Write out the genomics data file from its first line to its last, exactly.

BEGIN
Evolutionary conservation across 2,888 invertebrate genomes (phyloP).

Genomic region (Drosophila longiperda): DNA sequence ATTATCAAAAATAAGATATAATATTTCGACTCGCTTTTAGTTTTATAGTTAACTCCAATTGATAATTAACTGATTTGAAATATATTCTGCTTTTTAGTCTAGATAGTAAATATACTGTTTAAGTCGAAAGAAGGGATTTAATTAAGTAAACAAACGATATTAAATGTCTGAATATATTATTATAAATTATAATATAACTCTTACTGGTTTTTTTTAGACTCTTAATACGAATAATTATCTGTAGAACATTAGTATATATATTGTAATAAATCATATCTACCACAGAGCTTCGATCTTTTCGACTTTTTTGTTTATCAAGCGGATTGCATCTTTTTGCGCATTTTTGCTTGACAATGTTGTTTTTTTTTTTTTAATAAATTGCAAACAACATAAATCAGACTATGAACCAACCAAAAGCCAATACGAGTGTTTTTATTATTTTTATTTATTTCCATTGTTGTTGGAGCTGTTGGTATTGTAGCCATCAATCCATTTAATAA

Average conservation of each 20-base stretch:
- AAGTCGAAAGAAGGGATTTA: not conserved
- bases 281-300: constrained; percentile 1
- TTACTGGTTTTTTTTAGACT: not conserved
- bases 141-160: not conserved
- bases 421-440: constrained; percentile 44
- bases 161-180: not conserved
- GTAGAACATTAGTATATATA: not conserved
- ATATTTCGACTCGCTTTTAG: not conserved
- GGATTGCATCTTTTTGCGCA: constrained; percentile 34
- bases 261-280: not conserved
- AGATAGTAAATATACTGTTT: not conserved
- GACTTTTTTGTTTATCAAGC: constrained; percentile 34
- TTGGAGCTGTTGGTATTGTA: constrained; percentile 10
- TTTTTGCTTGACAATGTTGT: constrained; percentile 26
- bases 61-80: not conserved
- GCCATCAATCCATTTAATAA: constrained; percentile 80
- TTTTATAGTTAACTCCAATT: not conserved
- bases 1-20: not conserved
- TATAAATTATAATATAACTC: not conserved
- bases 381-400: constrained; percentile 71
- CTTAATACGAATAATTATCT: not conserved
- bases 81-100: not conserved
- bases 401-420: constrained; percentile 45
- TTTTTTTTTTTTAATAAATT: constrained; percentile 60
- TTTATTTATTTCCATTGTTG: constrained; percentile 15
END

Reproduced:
Evolutionary conservation across 2,888 invertebrate genomes (phyloP).

Genomic region (Drosophila longiperda): DNA sequence ATTATCAAAAATAAGATATAATATTTCGACTCGCTTTTAGTTTTATAGTTAACTCCAATTGATAATTAACTGATTTGAAATATATTCTGCTTTTTAGTCTAGATAGTAAATATACTGTTTAAGTCGAAAGAAGGGATTTAATTAAGTAAACAAACGATATTAAATGTCTGAATATATTATTATAAATTATAATATAACTCTTACTGGTTTTTTTTAGACTCTTAATACGAATAATTATCTGTAGAACATTAGTATATATATTGTAATAAATCATATCTACCACAGAGCTTCGATCTTTTCGACTTTTTTGTTTATCAAGCGGATTGCATCTTTTTGCGCATTTTTGCTTGACAATGTTGTTTTTTTTTTTTTAATAAATTGCAAACAACATAAATCAGACTATGAACCAACCAAAAGCCAATACGAGTGTTTTTATTATTTTTATTTATTTCCATTGTTGTTGGAGCTGTTGGTATTGTAGCCATCAATCCATTTAATAA

Average conservation of each 20-base stretch:
- AAGTCGAAAGAAGGGATTTA: not conserved
- bases 281-300: constrained; percentile 1
- TTACTGGTTTTTTTTAGACT: not conserved
- bases 141-160: not conserved
- bases 421-440: constrained; percentile 44
- bases 161-180: not conserved
- GTAGAACATTAGTATATATA: not conserved
- ATATTTCGACTCGCTTTTAG: not conserved
- GGATTGCATCTTTTTGCGCA: constrained; percentile 34
- bases 261-280: not conserved
- AGATAGTAAATATACTGTTT: not conserved
- GACTTTTTTGTTTATCAAGC: constrained; percentile 34
- TTGGAGCTGTTGGTATTGTA: constrained; percentile 10
- TTTTTGCTTGACAATGTTGT: constrained; percentile 26
- bases 61-80: not conserved
- GCCATCAATCCATTTAATAA: constrained; percentile 80
- TTTTATAGTTAACTCCAATT: not conserved
- bases 1-20: not conserved
- TATAAATTATAATATAACTC: not conserved
- bases 381-400: constrained; percentile 71
- CTTAATACGAATAATTATCT: not conserved
- bases 81-100: not conserved
- bases 401-420: constrained; percentile 45
- TTTTTTTTTTTTAATAAATT: constrained; percentile 60
- TTTATTTATTTCCATTGTTG: constrained; percentile 15